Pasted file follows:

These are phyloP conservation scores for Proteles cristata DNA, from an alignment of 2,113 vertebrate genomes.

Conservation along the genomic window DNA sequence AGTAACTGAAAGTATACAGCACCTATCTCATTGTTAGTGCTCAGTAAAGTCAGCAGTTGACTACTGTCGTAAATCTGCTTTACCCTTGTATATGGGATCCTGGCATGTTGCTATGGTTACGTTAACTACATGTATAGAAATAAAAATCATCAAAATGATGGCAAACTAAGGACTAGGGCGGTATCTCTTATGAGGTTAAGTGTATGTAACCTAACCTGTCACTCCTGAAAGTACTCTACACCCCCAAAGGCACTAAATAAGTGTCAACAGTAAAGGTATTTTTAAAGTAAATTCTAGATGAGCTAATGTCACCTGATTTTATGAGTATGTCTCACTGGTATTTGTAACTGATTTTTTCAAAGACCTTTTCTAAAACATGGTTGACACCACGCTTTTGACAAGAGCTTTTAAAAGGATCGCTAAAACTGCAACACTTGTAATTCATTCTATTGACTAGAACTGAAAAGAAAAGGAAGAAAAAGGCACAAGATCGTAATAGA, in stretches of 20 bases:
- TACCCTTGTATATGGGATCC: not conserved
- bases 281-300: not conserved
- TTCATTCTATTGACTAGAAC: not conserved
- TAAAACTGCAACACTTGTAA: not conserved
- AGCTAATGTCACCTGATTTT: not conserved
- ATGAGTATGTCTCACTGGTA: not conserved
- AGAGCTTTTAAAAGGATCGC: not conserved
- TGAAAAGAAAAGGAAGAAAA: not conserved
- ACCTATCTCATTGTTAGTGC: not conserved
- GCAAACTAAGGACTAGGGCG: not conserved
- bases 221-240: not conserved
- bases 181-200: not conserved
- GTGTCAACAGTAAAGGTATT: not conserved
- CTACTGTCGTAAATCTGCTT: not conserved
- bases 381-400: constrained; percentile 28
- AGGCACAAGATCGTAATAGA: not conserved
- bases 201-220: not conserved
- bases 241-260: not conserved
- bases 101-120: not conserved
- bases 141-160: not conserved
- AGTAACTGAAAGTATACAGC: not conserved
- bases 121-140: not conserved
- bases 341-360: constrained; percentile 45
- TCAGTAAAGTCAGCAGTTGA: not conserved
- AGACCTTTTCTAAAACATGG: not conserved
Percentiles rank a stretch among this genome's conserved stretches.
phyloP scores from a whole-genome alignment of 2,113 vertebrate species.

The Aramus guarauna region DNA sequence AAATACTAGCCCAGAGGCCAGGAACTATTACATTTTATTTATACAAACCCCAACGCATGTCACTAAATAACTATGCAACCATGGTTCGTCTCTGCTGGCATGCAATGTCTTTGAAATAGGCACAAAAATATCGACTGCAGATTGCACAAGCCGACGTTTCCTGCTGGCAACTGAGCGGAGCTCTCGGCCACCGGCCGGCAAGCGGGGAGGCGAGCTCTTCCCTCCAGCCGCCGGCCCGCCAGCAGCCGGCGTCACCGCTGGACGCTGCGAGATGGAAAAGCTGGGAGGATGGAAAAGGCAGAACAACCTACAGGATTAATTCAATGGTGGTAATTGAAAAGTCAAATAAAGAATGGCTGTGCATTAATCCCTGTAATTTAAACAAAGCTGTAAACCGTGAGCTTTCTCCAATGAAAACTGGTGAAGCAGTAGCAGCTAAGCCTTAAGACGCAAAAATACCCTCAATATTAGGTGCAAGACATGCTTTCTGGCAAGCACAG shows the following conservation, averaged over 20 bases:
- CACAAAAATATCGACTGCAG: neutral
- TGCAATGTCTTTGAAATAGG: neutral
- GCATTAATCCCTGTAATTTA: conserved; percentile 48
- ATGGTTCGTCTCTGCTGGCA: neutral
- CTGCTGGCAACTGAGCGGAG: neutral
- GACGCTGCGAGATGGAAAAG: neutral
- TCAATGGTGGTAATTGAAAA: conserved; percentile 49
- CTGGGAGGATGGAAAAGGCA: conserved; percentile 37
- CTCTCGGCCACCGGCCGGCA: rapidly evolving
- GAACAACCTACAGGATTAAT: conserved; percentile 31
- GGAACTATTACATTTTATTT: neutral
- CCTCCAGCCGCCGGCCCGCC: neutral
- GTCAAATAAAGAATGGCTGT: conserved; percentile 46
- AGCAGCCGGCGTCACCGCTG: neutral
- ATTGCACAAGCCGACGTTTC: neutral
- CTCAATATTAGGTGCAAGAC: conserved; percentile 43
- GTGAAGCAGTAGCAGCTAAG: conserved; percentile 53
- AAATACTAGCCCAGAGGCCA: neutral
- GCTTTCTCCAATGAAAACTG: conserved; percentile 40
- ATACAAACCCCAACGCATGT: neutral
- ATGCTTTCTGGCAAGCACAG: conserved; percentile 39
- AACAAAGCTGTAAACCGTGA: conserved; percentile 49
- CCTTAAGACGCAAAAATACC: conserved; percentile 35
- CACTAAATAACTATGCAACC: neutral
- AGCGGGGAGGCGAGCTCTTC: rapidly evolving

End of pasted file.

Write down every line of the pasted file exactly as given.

These are phyloP conservation scores for Proteles cristata DNA, from an alignment of 2,113 vertebrate genomes.

Conservation along the genomic window DNA sequence AGTAACTGAAAGTATACAGCACCTATCTCATTGTTAGTGCTCAGTAAAGTCAGCAGTTGACTACTGTCGTAAATCTGCTTTACCCTTGTATATGGGATCCTGGCATGTTGCTATGGTTACGTTAACTACATGTATAGAAATAAAAATCATCAAAATGATGGCAAACTAAGGACTAGGGCGGTATCTCTTATGAGGTTAAGTGTATGTAACCTAACCTGTCACTCCTGAAAGTACTCTACACCCCCAAAGGCACTAAATAAGTGTCAACAGTAAAGGTATTTTTAAAGTAAATTCTAGATGAGCTAATGTCACCTGATTTTATGAGTATGTCTCACTGGTATTTGTAACTGATTTTTTCAAAGACCTTTTCTAAAACATGGTTGACACCACGCTTTTGACAAGAGCTTTTAAAAGGATCGCTAAAACTGCAACACTTGTAATTCATTCTATTGACTAGAACTGAAAAGAAAAGGAAGAAAAAGGCACAAGATCGTAATAGA, in stretches of 20 bases:
- TACCCTTGTATATGGGATCC: not conserved
- bases 281-300: not conserved
- TTCATTCTATTGACTAGAAC: not conserved
- TAAAACTGCAACACTTGTAA: not conserved
- AGCTAATGTCACCTGATTTT: not conserved
- ATGAGTATGTCTCACTGGTA: not conserved
- AGAGCTTTTAAAAGGATCGC: not conserved
- TGAAAAGAAAAGGAAGAAAA: not conserved
- ACCTATCTCATTGTTAGTGC: not conserved
- GCAAACTAAGGACTAGGGCG: not conserved
- bases 221-240: not conserved
- bases 181-200: not conserved
- GTGTCAACAGTAAAGGTATT: not conserved
- CTACTGTCGTAAATCTGCTT: not conserved
- bases 381-400: constrained; percentile 28
- AGGCACAAGATCGTAATAGA: not conserved
- bases 201-220: not conserved
- bases 241-260: not conserved
- bases 101-120: not conserved
- bases 141-160: not conserved
- AGTAACTGAAAGTATACAGC: not conserved
- bases 121-140: not conserved
- bases 341-360: constrained; percentile 45
- TCAGTAAAGTCAGCAGTTGA: not conserved
- AGACCTTTTCTAAAACATGG: not conserved
Percentiles rank a stretch among this genome's conserved stretches.
phyloP scores from a whole-genome alignment of 2,113 vertebrate species.

The Aramus guarauna region DNA sequence AAATACTAGCCCAGAGGCCAGGAACTATTACATTTTATTTATACAAACCCCAACGCATGTCACTAAATAACTATGCAACCATGGTTCGTCTCTGCTGGCATGCAATGTCTTTGAAATAGGCACAAAAATATCGACTGCAGATTGCACAAGCCGACGTTTCCTGCTGGCAACTGAGCGGAGCTCTCGGCCACCGGCCGGCAAGCGGGGAGGCGAGCTCTTCCCTCCAGCCGCCGGCCCGCCAGCAGCCGGCGTCACCGCTGGACGCTGCGAGATGGAAAAGCTGGGAGGATGGAAAAGGCAGAACAACCTACAGGATTAATTCAATGGTGGTAATTGAAAAGTCAAATAAAGAATGGCTGTGCATTAATCCCTGTAATTTAAACAAAGCTGTAAACCGTGAGCTTTCTCCAATGAAAACTGGTGAAGCAGTAGCAGCTAAGCCTTAAGACGCAAAAATACCCTCAATATTAGGTGCAAGACATGCTTTCTGGCAAGCACAG shows the following conservation, averaged over 20 bases:
- CACAAAAATATCGACTGCAG: neutral
- TGCAATGTCTTTGAAATAGG: neutral
- GCATTAATCCCTGTAATTTA: conserved; percentile 48
- ATGGTTCGTCTCTGCTGGCA: neutral
- CTGCTGGCAACTGAGCGGAG: neutral
- GACGCTGCGAGATGGAAAAG: neutral
- TCAATGGTGGTAATTGAAAA: conserved; percentile 49
- CTGGGAGGATGGAAAAGGCA: conserved; percentile 37
- CTCTCGGCCACCGGCCGGCA: rapidly evolving
- GAACAACCTACAGGATTAAT: conserved; percentile 31
- GGAACTATTACATTTTATTT: neutral
- CCTCCAGCCGCCGGCCCGCC: neutral
- GTCAAATAAAGAATGGCTGT: conserved; percentile 46
- AGCAGCCGGCGTCACCGCTG: neutral
- ATTGCACAAGCCGACGTTTC: neutral
- CTCAATATTAGGTGCAAGAC: conserved; percentile 43
- GTGAAGCAGTAGCAGCTAAG: conserved; percentile 53
- AAATACTAGCCCAGAGGCCA: neutral
- GCTTTCTCCAATGAAAACTG: conserved; percentile 40
- ATACAAACCCCAACGCATGT: neutral
- ATGCTTTCTGGCAAGCACAG: conserved; percentile 39
- AACAAAGCTGTAAACCGTGA: conserved; percentile 49
- CCTTAAGACGCAAAAATACC: conserved; percentile 35
- CACTAAATAACTATGCAACC: neutral
- AGCGGGGAGGCGAGCTCTTC: rapidly evolving